Security Business

MAR 2019

Find news and information for the executive corporate security director, CSO, facility manager and assets protection manager on issues of policy, products, incidents, risk management, threat assessments and preparedness.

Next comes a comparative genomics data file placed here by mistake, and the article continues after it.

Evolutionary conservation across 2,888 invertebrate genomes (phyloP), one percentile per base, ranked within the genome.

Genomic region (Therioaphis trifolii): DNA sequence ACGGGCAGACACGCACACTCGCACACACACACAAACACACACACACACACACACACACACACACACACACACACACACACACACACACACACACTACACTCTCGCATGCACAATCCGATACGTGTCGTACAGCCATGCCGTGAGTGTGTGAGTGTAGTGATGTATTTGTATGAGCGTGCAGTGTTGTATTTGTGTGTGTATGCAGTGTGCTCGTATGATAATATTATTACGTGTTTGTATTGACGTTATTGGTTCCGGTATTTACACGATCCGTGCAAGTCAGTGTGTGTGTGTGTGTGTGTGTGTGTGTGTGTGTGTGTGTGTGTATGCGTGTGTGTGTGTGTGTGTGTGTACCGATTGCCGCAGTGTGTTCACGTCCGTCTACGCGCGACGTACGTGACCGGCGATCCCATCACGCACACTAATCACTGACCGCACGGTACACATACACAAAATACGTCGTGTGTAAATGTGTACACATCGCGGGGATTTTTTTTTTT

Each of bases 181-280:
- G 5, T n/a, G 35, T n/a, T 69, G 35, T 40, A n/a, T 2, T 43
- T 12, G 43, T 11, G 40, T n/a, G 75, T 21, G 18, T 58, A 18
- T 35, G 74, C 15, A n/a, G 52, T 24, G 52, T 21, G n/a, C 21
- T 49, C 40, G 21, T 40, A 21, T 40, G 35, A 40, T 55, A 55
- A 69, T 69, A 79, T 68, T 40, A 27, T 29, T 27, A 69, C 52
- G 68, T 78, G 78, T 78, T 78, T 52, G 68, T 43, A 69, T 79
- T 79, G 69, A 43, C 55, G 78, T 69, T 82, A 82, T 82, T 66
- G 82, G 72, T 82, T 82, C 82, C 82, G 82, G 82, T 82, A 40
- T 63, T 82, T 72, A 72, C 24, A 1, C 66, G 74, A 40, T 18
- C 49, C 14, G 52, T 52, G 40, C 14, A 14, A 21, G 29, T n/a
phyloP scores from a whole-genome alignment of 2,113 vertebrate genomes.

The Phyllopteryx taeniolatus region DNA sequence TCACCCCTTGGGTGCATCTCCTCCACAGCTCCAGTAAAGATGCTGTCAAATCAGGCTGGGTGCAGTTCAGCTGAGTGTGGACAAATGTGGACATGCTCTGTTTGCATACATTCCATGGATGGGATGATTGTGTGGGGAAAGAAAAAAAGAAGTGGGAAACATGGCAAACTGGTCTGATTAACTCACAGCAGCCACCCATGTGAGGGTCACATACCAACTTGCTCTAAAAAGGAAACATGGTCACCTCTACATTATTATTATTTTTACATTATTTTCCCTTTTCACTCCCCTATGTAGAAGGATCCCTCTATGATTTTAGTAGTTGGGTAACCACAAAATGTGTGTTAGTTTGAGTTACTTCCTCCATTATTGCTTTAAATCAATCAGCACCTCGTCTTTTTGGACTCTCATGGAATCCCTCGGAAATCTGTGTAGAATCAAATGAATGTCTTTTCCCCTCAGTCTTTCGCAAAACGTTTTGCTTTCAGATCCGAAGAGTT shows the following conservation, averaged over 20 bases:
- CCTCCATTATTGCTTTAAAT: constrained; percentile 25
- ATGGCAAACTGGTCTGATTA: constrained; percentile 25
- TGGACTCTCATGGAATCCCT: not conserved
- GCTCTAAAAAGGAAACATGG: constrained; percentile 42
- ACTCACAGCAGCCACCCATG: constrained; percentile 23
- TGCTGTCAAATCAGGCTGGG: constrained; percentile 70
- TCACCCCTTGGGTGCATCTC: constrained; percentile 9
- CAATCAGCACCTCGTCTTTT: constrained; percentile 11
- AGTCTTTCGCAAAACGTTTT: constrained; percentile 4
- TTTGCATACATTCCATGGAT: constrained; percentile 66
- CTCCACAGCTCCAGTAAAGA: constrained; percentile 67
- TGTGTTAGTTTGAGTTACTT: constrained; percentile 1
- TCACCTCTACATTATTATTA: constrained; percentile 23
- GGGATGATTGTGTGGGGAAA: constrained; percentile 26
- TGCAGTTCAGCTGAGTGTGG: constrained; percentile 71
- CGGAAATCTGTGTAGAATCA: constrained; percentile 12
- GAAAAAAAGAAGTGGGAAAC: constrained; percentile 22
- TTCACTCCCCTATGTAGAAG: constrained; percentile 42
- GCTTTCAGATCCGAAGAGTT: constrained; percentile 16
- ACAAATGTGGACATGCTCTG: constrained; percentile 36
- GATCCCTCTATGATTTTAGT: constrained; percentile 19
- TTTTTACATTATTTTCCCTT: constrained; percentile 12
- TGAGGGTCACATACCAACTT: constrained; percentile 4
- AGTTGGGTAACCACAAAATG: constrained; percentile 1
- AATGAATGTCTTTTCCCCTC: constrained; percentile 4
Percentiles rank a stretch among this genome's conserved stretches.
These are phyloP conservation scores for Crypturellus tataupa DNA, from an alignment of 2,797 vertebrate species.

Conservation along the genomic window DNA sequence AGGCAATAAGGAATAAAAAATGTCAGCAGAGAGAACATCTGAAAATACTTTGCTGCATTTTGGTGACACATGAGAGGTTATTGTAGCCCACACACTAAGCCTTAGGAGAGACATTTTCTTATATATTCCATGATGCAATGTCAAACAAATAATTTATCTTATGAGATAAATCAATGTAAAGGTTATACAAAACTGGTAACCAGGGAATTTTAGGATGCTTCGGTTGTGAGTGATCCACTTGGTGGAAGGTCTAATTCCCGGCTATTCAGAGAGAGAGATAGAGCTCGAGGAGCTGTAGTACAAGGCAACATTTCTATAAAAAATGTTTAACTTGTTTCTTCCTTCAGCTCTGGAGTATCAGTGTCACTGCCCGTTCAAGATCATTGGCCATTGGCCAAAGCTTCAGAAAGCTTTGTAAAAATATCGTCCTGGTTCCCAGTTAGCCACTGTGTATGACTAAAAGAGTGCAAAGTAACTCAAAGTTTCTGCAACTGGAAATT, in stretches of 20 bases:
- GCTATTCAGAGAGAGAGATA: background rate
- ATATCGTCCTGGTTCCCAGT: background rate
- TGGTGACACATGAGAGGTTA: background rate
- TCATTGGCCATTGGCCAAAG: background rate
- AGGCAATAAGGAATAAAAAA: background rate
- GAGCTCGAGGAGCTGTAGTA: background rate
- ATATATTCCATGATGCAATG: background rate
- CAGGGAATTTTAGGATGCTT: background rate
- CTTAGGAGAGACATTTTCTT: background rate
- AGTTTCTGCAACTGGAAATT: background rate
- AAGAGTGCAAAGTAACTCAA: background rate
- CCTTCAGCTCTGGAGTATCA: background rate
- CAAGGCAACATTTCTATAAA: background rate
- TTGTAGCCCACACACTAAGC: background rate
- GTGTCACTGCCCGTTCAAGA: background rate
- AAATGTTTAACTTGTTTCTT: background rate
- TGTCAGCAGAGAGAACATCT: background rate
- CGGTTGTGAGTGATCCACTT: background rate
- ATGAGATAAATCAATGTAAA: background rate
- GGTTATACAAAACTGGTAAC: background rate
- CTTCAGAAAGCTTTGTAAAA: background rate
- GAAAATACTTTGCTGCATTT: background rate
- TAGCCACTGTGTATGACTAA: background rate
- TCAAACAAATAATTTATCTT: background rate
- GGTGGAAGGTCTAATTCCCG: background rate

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44 Security Business / / March 2019 I t is well known that thermal technology is ideal for large, complex enterprise applica- tions such as airports, ports and energy facilities; however, savvy integrators are now finding new and creative uses for thermal tech- nology – notably in data centers and server rooms. It is becoming a prof- itable new business opportunity for integrators focused both on SMBs as well as large commercial projects. Whether the financial and business data is flowing into a full-sized data center or simply a small server room or even a server closet, that informa- tion is critical, and the servers need to be operational 24 hours a day, every day. To accomplish that, the servers need consistent power, cooling and support systems. When a data center experiences equipment failure, the disruption of day-to-day business operations is oen immediate – with financial losses that can be devastating to an organization compounding quickly. ermal can be a vital tool to alert data center personnel of high heat – which is one of the biggest threats to the continued successful operation of a server environment. Thermal Cameras Provide Early Warning Malfunctioning or overheating equip- ment can lead to a fire – obviously a huge risk to a data center. By the time a smoke or fire is present, it is too late. Fortunately, thermal cameras can be used as early-warning devices to detect a rapid rise in heat, and thermal works long before smoke or sprinkler systems can detect this activity. ermal cameras also provide efficient preventative maintenance and proactive temperature-deviation alerts, which are absolutely critical for ensuring that data centers main- tain their stringent uptime and avail- ability requirements. It is difficult to overstate the poten- tial cost savings for businesses when it comes to protecting data center equip- ment; in fact, the cost could range from hundreds of thousands of dollars to even millions in some cases. How Thermal Works ermal cameras are capable of seeing in the dark by using infrared imag- ing or thermography to detect radiant energy given off by objects – they do not need lights, a spark or fire to see changes in temperature. e hotter an object is, the more it radiates. Infra- red imaging can detect an object's heat signature and locates device hot spots within the environment. In a data center, infrared thermog- raphy can detect "invisible" irregular- ities in electrical switchgear, unin- terruptible power supplies (UPS), Thermal Thrives in Data Centers The technology is a perfect fit for integrators serving this fast-growing vertical By Tony DeStefano Thermal technology can provide data center customers with the accurate temperature information they need to prevent catastrophic failure of servers. Video Surveillance Photo: Hikvision

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